Such a collection of Songs as we have in the Psalter must necessarily be composite in character, for they are the reflection of many historical situations, the expression of every variety of experience, and the utterance of the hopes of many generations. It is because of this that people of all nations, and in all ages, have turned with interest and expectation to the Psalter, and have found therein the answer of God to their manifold need.
Volumes have been written, and might be written, on this great theme, but all that we can do here is to illustrate this quality of variety in the Psalter.
What, then, are the elements which make this Anthology of Hebrew Songs so rich a treasure? There are many, but the following six will serve to introduce the subject.
1 The Imaginative Element.
We should distinguish between imagination and fancy. Though it is not easy to define this distinction it nevertheless exists. As a rule, fancy is occupied with trivial things, but imagination with great things; the objects of the one are unreal, but of the other are real; “the fancy is busy in dreams, or when the mind is in a disordered state; but the imagination is supposed to act when the intellectual powers are in full play.” Imagination is essentially poetic, and poetry is essentially imaginative.
And as imagination bodies forth
The forms of things unknown, the poet’s pen
Turns them to shape. Shakespeare
In poetry imagination is the power, it has been said, “by which the feelings and emotions of the poet’s mind express themselves in writing, and this constitutes the medium between the subjective forces within and the formal elements in which they seek to embody themselves.” Of the many instruments of poetic imagination, figurative language is one of the commonest and most powerful. By means of figures of speech the poet gives vivification and impression to the appeal which he makes to human feelings.
The importance of regarding the figurative language of the psalmists will be felt most in the matter of interpretation. To interpret literally the language of imagination, wherever found in Scripture, is to make it appear grotesque or ridiculous, but to make due allowance for poetic license is to reach the truth by one of the greatest faculties God has entrusted to us.
Things and truths are none the less real and true when they are spoken of in the language of imagination, but we must be careful to distinguish between truth poetically and dogmatically expressed.
In his monumental work on Figures of Speech, Dr. E. W. Bullinger explains and illustrates over two hundred varieties which are employed in the Scriptures. This is sufficient to show that the subject is of immense importance, and that without some understanding of it, sober interpretation must often be given up as hopeless.
That the language of the Psalms is largely figurative, will be seen from the following illustrations. Here are:
Allegory.—A description of one thing under the image or another. A good example of this is Psalm 80:8-16; where Israel is spoken of as a Vine.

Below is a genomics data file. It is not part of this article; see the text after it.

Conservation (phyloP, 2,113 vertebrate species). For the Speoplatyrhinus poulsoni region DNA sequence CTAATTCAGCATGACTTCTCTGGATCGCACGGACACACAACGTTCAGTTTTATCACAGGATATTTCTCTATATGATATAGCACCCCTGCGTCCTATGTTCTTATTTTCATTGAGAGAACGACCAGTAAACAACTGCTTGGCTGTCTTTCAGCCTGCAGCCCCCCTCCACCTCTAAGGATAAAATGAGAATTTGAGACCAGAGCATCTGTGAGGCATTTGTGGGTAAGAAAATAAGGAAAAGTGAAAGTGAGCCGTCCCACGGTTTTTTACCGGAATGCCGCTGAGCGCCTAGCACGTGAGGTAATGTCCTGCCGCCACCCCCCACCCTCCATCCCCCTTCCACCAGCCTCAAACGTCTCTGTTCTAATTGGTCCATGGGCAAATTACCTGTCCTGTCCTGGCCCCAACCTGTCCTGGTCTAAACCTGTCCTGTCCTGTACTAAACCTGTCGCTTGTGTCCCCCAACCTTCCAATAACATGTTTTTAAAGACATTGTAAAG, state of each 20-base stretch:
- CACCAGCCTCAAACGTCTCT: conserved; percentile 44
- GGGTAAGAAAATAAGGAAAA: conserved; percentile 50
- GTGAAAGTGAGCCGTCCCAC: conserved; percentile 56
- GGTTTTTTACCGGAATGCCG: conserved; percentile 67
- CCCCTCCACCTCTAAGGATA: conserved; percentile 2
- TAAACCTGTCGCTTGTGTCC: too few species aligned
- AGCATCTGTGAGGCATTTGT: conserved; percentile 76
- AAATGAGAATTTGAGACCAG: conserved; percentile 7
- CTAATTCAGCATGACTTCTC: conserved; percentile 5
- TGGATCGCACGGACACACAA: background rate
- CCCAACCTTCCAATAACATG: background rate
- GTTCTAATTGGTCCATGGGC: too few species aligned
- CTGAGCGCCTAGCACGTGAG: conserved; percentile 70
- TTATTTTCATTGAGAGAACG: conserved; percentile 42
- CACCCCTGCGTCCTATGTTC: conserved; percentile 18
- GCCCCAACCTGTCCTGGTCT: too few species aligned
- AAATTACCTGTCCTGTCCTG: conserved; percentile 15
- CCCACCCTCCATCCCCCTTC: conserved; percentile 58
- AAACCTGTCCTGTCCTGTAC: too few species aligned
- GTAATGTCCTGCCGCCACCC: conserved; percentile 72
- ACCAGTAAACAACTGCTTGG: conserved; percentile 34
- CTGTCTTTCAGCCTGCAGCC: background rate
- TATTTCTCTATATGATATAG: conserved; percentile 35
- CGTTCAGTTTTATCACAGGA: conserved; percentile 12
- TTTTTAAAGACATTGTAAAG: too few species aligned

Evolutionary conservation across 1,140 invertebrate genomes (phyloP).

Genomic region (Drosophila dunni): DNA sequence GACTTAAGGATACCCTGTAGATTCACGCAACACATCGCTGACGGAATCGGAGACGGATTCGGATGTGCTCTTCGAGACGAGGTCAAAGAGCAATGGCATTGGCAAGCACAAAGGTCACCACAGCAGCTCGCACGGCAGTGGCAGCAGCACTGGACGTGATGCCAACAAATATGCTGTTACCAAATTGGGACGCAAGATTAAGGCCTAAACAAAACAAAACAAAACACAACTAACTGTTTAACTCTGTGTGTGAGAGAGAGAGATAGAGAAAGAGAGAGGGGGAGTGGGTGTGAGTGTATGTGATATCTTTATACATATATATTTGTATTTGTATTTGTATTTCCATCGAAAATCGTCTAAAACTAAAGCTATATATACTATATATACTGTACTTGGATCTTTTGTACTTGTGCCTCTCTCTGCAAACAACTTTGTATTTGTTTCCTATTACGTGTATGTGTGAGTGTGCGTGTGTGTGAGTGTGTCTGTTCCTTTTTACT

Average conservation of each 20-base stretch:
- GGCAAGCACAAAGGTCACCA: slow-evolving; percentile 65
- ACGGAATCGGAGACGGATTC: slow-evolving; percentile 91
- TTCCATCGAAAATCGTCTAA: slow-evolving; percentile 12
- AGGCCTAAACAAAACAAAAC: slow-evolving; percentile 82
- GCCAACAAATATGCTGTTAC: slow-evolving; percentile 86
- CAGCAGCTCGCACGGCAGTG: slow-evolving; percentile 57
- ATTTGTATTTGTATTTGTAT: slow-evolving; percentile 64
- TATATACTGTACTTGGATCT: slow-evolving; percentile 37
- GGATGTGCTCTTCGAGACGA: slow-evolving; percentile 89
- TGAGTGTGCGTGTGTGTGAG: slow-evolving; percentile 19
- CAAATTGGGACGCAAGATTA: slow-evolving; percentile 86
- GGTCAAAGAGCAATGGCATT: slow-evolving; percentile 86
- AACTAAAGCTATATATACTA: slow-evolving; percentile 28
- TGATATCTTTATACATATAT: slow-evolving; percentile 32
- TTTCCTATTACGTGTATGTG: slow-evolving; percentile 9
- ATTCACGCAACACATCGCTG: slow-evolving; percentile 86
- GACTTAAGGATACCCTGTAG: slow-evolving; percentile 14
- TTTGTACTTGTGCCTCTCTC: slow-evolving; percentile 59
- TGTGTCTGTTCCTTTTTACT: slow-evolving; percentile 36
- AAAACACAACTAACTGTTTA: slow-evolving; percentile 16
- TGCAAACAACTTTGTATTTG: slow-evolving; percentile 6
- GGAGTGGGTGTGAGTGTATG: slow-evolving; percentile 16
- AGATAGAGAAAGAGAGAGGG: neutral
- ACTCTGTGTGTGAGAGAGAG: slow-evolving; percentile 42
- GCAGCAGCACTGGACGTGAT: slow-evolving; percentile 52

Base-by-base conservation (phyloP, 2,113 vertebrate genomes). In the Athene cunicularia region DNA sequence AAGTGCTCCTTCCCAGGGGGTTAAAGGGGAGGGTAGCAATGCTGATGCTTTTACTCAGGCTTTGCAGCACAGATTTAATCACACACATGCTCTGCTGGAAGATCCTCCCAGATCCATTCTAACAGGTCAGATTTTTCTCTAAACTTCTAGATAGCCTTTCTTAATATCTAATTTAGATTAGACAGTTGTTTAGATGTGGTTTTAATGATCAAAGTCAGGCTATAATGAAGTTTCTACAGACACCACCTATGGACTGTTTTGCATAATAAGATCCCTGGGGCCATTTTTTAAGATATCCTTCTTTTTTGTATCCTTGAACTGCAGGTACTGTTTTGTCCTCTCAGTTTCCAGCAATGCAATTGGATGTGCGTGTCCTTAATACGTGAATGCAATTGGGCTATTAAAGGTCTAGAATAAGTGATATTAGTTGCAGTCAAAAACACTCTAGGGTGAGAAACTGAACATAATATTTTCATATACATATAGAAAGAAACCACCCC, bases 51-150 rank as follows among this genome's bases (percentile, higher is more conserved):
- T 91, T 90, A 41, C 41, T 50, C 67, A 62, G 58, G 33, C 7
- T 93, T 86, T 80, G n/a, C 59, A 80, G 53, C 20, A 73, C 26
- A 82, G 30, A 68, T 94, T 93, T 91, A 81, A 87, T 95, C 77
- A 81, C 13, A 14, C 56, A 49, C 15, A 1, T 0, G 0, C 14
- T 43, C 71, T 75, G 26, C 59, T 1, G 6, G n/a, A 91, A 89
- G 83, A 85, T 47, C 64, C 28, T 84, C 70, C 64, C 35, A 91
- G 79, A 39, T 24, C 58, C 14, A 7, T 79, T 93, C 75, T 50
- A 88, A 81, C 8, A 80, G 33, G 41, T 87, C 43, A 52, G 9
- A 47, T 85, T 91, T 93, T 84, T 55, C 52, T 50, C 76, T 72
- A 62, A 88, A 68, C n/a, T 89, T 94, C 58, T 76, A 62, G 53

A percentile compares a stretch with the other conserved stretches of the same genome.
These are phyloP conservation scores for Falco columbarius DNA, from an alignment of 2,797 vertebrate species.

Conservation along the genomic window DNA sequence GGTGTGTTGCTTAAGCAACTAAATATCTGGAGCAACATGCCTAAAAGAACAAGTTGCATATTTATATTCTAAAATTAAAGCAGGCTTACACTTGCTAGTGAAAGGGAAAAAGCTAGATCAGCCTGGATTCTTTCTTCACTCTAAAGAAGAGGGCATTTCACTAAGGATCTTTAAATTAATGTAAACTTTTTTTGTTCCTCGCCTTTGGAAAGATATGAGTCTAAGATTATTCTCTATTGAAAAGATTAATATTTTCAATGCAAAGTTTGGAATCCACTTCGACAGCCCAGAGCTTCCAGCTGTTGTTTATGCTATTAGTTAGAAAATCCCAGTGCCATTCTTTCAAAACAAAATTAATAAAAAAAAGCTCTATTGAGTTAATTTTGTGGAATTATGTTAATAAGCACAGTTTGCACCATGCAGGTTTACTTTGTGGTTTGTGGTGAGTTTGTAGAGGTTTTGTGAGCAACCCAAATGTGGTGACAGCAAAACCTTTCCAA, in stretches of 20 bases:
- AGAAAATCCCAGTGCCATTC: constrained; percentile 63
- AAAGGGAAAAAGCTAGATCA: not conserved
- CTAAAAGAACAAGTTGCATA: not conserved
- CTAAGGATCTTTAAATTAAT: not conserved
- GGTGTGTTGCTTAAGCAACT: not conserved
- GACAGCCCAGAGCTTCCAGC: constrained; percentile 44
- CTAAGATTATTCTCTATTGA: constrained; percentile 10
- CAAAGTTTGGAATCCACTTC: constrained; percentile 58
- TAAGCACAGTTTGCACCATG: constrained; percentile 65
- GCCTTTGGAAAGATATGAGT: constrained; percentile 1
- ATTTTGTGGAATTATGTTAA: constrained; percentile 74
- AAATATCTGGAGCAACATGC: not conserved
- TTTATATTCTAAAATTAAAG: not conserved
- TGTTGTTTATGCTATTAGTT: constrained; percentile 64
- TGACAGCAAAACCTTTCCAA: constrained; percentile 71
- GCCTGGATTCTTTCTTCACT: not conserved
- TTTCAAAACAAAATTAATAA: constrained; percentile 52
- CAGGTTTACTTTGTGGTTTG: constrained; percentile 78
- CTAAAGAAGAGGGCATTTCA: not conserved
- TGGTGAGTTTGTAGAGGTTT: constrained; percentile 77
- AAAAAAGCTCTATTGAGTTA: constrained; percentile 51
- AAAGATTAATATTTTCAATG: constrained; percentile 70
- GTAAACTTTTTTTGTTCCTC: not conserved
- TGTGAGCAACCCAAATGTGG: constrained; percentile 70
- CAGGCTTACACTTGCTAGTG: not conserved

Metaphor.—Comparison by representation. A figure of speech founded on resemblance, by which a word is transformed from one subject, to which it properly belongs, to another in such a manner that a comparison is implied, though not formally expressed (Psalm 84:11).
The Lord God is a Sun and Shield.
Of course what is meant is that the Lord is His people’s illumination and protection.
Simile.—Comparison by resemblance. The likening together of two things which, however different in other respects, have some strong point or points of resemblance (Psalm 1:3, 4).
He shall be like a tree.
The ungodly … are like the chaff.
Metonymy.—A figure by which one word is put for another on account of some actual relation between the things signified. Psalm 128:2.
Thou shalt eat the labour of thine hands.
i.e., that which the labour of thy hands has produced.
Synecdoche.—A figure of speech by which the whole of a thing is put for a part, or a part for the whole. Psalm 52:4.
Thou lovest all devouring words,
O thou deceitful tongue.
Where “tongue” stands for the man who wickedly uses it.
Hyperbole.—Utterance is so called when more is said than is literally meant. Psalm 6:6.
All the night make I my bed to swim.
Personification.—A figure by which intelligence is attributed, by words or actions, to inanimate objects or abstract ideas. Psalm 35:10.
All my bones shall say.
Lord, who is like unto Thee?
Here are two figures, first “bones” is put for the whole person (Synecdoche), and then the “bones” are represented as speaking.
Apostrophe.—So called when inanimate things are addressed. Psalm 114:5.
What ailed thee, O thou sea, that thou fleddest?
Thou Jordan, that thou wast driven back?
The Psalter abounds in such figures as these, expressive of the poet’s thought and feeling. They form not the fringe but the very web of this texture of wrought gold.
But in addition to these there is what may be called the local colouring of the Psalms. Psalm 58:4-10 is a good illustration of this. Within the compass of these few verses we have presented to us in rapid succession the images of the serpent in its natural and artificial state, a lion fight, running water, the arrow missing fire, the snail with its track of slime, the abortion, the desert camp with its preparation of the evening meal, the fire, the sudden storm, the joy of victory, the advance of the army over the corpses of the slain (Sharpe).
Sometimes, as we have seen in Psalm 80:8-16, a metaphor is worked out at length. Here the past and present of the Vine Israel are contrasted; its past productiveness and its present plight.